He ends this relatively short chapter with two examples, one from Habakkuk and the other from Job. In Habakkuk, he draws from the Prophet’s questioning 1.2-4 and 1.12-13 with God’s answer given in 2.2-3. (I note that the ESV Study Bible provides an excellent viewpoint on the issue of Habakkuk’s questioning and God’s response, which I would hope that Galli has at least consulted along with other critical commentaries and Study Bibles.) I am unsure as to how the prophet Habakkuk compares the pastoral questions of Rob Bell in Galli’s mind, but nevertheless, this issue isn’t in Galli’s mind when he carelessly uses the ancient Prophet who is writing after much warning to Jerusalem and, as Prophets do to both God and the People, asking questions which need not be answered. If Galli is hoping to draw a parallel here between the Prophet and Bell, as he tried to do so between Mary and Zechariah, he fails as Habakkuk’s goal is different than Bell’s. The Prophet’s work is set up into three parts. Parts 1 and 2 are cycles of Lament and Divine Response. The third part is the prophet’s prayer. In these Laments, as they often are, are questions which are set up to be answered by the Divine. This style is not unique to Habukkuk, but to take the genre of a book in Scripture and apply it across the board, even suppressing context, is to do injustice to the whole of Scripture and indeed, to be dishonest in one’s treatment of modern situations.

Following Habakkuk, Galli turns to Job in a section entitled, “None of Job’s Business“. I find this title particularly ironic because we have the Book of Job which tells us all of Job’s business. If this book was taken as an historical event, even then we are left with the dramatic irony of having a divine view of the proceedings in that we know the story from beginning to the end, with what was going on in heaven and on earth. Humanity questioned; God through inspiration answered with the Book of Job, something Galli obviously misses when he notes, “What we see in these two incidents is that God seems relatively unconcerned with giving specific answers to the anguished questions of Habakkuk and Job.” What the author misses is that the answers were given, in Habakkuk’s case, by the previous Prophets, but more importantly, God’s answer was to remind the Prophet that this was due but that God was still sovereign and this is done not with reading Habakkuk piecemeal as it seems Galli has, but the whole of the precious book. In Job, while he may not be given the answers, we the reader are. Job, if not taken as a historical account, serves as a Wisdom book which gives answers to those with an ear to hear. If you take both of these books as flat, historical accounts, given in a literal method, and further, pieces out of those books, then you miss both the questions and the answers, but more importantly, you miss God’s message in them.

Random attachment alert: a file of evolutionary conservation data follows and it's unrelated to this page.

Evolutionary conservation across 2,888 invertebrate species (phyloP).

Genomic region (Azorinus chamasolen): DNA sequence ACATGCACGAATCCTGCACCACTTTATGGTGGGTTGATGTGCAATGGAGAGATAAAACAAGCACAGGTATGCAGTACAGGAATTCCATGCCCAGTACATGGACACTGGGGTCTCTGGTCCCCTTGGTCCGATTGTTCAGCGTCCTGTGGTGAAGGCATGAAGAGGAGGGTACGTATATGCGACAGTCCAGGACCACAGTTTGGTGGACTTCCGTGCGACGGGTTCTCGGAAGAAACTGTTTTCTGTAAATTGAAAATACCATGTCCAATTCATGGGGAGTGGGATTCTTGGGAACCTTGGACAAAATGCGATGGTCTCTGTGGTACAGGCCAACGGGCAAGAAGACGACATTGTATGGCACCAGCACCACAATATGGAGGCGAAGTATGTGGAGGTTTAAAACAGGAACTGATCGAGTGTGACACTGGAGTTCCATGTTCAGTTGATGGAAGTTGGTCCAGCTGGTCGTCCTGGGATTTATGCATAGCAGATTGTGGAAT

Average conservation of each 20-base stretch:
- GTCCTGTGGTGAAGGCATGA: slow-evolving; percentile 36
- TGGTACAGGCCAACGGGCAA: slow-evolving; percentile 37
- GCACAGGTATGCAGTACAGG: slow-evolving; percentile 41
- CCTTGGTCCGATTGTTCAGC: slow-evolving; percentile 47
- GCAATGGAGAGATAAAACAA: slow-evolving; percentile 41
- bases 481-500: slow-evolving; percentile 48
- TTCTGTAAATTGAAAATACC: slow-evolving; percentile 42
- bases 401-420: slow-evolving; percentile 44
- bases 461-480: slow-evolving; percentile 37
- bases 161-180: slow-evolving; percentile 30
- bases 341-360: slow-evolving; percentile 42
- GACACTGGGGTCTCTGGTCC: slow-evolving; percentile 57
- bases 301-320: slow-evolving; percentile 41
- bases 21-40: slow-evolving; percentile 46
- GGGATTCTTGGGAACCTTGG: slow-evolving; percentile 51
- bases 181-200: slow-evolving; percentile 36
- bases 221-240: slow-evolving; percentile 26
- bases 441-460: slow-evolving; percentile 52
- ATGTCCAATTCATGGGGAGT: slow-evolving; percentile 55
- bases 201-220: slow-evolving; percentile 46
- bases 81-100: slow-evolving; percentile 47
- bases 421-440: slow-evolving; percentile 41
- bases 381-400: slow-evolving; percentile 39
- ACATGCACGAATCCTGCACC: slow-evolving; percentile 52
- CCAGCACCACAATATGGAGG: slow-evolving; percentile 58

I must wonder about Galli’s own pastoral concerns, not as a personal attack, but in that he writes that God doesn’t take our questions seriously and that the same God who send us Christ makes a habit out of ignoring questions which “throws into doubt his kindness or justice.” Is this the God of the Bible who gave us the Law, the Prophets, and finally, Christ to answer our questions about God’s justice and kindness? When has God ignored us except in our Sin, and even then, He heard the cries of Israel, and indeed, all of humanity by continuously sending them redemption, and finally sending us Christ? I fear that the rejection of questioning is not so much biblical as Galli likes to assume, but a protection against the author’s own fears either in himself or in those to whom he might minister too. God is not silent, nor does he “refuse to submit himself to our interrogations.” Instead, He is a God which engages in conversation (theology) with His Creation and demands questioning.

If you were to examine the questions offered by ]] in the first chapter, there are 86 of them as Galli notes, then you would see that many of the questions are pastoral, but more importantly, intrusive not into God’s holiness, kindness, and justice, but into our own theology and thoughts about God and his holiness, kindness, and justice. It is a shame that instead of answering those questions, posed not to God but to Mark Galli, that our author instead commended the age-old myth of never questioning, and confusing questioning with asking for a sign.